On the day of my eighth Christmas, I spent much of the time harvesting the carpet and penning up a herd of cattle in the living room. First I had to arrange the plastic fence that stretched from the barn to the TV stand. Most of the cattle grazed comfortably in one spot unless my brother ran through the room and did a four-year-old’s version of cow-tipping. The field that needed harvesting was between the lounge chair and the sofa. I did not have a real combine in those early years of farming, but I had real kernels of corn, so loads of grain magically appeared, and I hauled them from my “south forty” using a green cab-less tractor and non-hydraulic wagon.
I had some distinct advantages as a starting farmer: Dad’s Christmas gift was a red wooden barn he had made, with a hinged hay-mow door and the classic white trim around the edges. From past birthdays and a few trips to the local Ben Franklin Store, I had some basic equipment and enough cattle and hogs to start a decent operation. And few farmers enjoy climate control as I did. On that winter day, I farmed in 72 degree comfort as sun rays slanted in through the large picture window.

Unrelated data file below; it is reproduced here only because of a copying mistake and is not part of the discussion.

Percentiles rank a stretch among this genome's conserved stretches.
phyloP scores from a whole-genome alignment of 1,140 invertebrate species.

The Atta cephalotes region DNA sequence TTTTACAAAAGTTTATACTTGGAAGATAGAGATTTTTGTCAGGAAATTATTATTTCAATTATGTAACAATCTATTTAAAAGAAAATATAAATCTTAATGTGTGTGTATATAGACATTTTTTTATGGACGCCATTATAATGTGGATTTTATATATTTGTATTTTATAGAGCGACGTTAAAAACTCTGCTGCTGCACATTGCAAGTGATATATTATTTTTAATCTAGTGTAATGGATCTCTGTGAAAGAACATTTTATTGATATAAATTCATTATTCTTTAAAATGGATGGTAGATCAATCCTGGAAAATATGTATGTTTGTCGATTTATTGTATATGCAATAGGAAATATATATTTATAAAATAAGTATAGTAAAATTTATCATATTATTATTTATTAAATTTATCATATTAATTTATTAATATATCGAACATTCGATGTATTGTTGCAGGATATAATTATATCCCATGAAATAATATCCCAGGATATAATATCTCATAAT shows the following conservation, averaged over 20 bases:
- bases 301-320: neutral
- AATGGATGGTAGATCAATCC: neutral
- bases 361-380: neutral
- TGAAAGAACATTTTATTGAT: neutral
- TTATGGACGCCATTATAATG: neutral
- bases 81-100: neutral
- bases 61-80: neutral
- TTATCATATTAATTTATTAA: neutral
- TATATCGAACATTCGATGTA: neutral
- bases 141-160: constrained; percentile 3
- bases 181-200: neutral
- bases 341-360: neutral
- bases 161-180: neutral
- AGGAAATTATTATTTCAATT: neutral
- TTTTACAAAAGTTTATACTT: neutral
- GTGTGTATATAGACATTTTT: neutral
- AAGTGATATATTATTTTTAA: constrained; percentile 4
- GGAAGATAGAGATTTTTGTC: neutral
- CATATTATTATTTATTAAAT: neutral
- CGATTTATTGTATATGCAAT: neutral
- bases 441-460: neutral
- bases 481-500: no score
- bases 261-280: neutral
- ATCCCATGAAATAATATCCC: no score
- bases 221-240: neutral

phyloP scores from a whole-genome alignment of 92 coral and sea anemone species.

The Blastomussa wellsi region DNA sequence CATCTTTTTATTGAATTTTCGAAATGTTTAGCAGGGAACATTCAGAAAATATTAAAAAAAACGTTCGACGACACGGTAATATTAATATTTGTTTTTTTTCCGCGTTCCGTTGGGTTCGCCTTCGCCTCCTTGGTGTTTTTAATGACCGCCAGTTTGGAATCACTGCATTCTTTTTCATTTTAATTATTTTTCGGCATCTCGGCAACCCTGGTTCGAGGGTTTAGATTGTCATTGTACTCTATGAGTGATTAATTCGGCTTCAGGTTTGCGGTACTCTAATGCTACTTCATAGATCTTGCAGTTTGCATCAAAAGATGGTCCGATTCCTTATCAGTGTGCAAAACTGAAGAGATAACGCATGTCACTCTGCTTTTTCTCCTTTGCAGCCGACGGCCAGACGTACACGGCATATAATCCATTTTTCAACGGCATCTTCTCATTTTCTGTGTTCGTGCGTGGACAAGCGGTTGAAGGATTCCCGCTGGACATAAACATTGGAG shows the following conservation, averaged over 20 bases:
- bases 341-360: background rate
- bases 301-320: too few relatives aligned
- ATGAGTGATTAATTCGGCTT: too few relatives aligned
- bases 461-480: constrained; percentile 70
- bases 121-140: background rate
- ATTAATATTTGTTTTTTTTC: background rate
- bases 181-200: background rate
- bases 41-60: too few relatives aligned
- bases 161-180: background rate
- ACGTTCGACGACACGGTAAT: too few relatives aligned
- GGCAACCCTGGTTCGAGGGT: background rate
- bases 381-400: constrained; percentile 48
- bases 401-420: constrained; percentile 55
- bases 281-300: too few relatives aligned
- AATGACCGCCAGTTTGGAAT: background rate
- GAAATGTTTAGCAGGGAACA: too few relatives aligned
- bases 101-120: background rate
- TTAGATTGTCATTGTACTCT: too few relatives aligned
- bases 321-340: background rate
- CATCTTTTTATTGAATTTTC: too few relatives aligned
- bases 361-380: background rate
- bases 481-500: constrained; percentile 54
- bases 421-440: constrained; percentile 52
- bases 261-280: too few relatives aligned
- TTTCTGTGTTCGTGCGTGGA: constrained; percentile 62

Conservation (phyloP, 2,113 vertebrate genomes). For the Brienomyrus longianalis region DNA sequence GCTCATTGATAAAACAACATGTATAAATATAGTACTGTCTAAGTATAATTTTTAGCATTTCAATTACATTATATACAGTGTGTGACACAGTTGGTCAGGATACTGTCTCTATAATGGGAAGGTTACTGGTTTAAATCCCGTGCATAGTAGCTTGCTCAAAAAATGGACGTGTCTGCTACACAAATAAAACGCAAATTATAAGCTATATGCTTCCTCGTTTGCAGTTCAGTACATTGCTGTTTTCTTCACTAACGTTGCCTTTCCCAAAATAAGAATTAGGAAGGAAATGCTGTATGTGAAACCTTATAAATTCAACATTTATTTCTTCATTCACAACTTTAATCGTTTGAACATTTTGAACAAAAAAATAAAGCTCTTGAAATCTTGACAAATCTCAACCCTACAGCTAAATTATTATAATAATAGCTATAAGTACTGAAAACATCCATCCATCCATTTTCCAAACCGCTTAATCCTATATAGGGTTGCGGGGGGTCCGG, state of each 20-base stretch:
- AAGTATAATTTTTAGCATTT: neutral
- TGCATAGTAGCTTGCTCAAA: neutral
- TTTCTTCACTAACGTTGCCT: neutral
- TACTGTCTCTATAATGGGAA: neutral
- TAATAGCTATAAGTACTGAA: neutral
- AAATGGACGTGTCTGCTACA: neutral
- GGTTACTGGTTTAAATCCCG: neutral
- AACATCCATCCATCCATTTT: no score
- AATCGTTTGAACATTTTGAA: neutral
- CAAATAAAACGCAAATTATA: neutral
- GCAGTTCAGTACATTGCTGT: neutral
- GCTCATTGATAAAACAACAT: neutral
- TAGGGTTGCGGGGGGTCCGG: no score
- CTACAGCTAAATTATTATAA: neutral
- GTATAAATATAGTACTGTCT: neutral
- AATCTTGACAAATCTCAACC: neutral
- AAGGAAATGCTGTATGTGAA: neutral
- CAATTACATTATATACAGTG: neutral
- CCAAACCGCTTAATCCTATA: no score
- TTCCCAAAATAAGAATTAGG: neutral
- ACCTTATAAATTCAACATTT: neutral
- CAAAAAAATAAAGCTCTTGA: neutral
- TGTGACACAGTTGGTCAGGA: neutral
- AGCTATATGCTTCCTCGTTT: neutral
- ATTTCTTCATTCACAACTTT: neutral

With some creative applications of Lincoln Logs and erector set pieces, my ag-operation grew, but I imagine my interest waned as I discovered the hard work and constant attention a farm requires. Or maybe I just had to move the barn and livestock so Mom and Dad could use the living room again. Either way, I hope that in this era of high-tech equipment and confinement farms, some kids still take possession of a barn with a cupola on top and some plastic cows that need a section of fresh carpet to graze on. Dan Gogerty
Note: According to the USDA, during the past century the number of young people in agriculture has steadily declined. CAST supports all agriculture including students and young people interested in farming or other ag-related pursuits. Visit the CAST website HERE or the CAST Twitter account HERE.